Report: American Wages Down 23 Percent Since 2008

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A new report from the U.S. Conference of Mayors delivers a sobering, if unsurprising, statistic about America’s economic recovery since the recession of the late 2000s: Present-day wages in the U.S. are down 23 percent from their 2008 levels, resulting in $93 billion in lost pay for American workers.

Released Monday, the report finds that average wages for pre-recession jobs remain at roughly three-quarters their 2008 levels.

While the USCM touts the report’s usefulness in “addressing income inequality” under a task force headed by New York City Mayor Bill DeBlasio, its findings are nevertheless troubling for those who instead view the Obama economy’s central problem as one of stifling economic mobility:

The annual wage in sectors where jobs were lost during the downturn was $61,637, but new jobs gained through the second quarter of 2014 showed average wages of only $47,171. This wage gap represents $93 billion in lost wages.

Under a similar analysis conducted by the Conference of Mayors during the 2001-2002 recession, the wage gap was only 12% compared to the current 23% — meaning the wage gap has nearly doubled from one recession to the next.

Among major metropolitan areas, 73 percent of cities (261 out of 357) have more households earning less than $35,000 per year than households that earn $75,000 per year or more.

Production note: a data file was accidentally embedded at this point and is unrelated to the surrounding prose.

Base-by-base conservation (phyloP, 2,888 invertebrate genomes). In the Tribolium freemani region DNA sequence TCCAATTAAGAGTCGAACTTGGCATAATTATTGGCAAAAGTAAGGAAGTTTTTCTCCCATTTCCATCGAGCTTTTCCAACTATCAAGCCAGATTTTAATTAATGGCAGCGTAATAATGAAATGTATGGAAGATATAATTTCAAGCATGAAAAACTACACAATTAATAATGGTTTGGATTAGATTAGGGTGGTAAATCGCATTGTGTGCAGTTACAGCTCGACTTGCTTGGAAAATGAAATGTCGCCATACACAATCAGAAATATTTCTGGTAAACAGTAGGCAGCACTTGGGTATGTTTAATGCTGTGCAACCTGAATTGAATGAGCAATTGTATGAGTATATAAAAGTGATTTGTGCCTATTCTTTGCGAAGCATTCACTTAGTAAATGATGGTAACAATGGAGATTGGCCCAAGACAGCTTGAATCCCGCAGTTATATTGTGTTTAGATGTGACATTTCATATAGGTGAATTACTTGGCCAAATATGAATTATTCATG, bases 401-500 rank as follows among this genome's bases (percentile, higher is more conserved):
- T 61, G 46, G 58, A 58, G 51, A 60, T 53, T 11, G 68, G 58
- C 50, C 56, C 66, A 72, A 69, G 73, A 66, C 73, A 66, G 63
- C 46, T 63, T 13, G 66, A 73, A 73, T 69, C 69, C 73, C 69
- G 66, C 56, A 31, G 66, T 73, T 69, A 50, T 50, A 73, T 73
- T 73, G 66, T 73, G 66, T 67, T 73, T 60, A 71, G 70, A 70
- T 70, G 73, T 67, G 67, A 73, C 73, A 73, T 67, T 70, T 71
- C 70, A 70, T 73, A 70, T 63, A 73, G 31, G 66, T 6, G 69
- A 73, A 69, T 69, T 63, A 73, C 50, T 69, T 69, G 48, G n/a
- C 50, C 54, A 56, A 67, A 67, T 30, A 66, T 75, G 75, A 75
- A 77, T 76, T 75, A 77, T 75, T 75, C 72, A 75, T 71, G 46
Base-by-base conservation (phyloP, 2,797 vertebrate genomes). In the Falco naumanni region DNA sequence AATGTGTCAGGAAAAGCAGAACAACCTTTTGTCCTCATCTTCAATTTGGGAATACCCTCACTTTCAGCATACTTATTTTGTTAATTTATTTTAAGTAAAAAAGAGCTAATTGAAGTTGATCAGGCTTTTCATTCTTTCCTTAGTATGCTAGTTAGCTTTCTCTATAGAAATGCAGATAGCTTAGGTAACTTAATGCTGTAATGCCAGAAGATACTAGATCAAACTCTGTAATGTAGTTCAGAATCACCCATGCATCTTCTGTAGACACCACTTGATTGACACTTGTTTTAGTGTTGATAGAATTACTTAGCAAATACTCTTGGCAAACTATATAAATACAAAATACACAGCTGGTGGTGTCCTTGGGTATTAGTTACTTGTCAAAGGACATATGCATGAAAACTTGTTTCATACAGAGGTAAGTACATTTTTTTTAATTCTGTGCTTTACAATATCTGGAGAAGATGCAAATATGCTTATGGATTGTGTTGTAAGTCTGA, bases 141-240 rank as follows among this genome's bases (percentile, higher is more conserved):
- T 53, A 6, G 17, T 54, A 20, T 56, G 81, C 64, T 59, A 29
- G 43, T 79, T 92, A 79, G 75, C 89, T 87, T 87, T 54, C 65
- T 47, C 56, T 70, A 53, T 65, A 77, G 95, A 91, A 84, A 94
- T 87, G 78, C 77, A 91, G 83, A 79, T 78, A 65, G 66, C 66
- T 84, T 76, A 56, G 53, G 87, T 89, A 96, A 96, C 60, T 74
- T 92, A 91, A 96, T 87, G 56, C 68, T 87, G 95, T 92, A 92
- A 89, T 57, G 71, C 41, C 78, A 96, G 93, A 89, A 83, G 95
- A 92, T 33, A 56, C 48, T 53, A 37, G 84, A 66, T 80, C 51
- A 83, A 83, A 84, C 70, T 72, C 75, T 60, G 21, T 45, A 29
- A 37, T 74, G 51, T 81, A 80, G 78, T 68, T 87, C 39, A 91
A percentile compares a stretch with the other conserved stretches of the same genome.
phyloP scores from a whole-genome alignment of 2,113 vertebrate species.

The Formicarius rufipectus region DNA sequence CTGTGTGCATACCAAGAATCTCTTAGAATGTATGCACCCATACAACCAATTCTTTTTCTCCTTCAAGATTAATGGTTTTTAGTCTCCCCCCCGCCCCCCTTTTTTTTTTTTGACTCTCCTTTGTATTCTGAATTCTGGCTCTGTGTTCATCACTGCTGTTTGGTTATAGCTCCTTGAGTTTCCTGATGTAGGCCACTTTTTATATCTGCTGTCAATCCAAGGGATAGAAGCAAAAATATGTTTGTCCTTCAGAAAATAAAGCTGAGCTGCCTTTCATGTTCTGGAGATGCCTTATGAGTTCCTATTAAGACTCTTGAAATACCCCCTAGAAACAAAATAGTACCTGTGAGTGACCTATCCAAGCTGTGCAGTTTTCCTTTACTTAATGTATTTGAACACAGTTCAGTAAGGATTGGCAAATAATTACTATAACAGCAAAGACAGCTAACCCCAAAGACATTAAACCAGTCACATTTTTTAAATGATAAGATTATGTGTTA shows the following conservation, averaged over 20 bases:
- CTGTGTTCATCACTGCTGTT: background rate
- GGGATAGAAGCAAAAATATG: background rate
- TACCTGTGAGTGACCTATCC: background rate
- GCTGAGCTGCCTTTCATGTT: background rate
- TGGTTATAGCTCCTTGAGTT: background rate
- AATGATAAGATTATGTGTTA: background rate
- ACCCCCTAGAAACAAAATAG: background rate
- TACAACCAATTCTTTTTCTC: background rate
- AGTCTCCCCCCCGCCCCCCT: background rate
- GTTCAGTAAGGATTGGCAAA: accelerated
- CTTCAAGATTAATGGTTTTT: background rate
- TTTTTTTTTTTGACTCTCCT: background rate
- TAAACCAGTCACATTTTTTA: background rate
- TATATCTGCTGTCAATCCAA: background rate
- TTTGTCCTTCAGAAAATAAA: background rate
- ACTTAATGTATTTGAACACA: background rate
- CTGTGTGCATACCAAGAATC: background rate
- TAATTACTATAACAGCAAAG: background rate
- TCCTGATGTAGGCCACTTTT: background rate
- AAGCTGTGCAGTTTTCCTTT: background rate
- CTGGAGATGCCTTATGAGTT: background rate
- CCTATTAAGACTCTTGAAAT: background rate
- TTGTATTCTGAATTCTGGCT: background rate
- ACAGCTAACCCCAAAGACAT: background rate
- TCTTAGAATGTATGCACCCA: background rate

Although a massaged Bureau of Labor and Statistics report recently proclaimed the addition of more than 200,000 jobs during the month of July, private-sector wages for the same period remained flat, continuing a post-recession trend.

Personal Liberty

Ben Bullard

Reconciling the concept of individual sovereignty with conscientious participation in the modern American political process is a continuing preoccupation for staff writer Ben Bullard. A former community newspaper writer, Bullard has closely observed the manner in which well-meaning small-town politicians and policy makers often accept, unthinkingly, their increasingly marginal role in shaping the quality of their own lives, as well as those of the people whom they serve. He argues that American public policy is plagued by inscrutable and corrupt motives on a national scale, a fundamental problem which individuals, families and communities must strive to solve. This, he argues, can be achieved only as Americans rediscover the principal role each citizen plays in enriching the welfare of our Republic.

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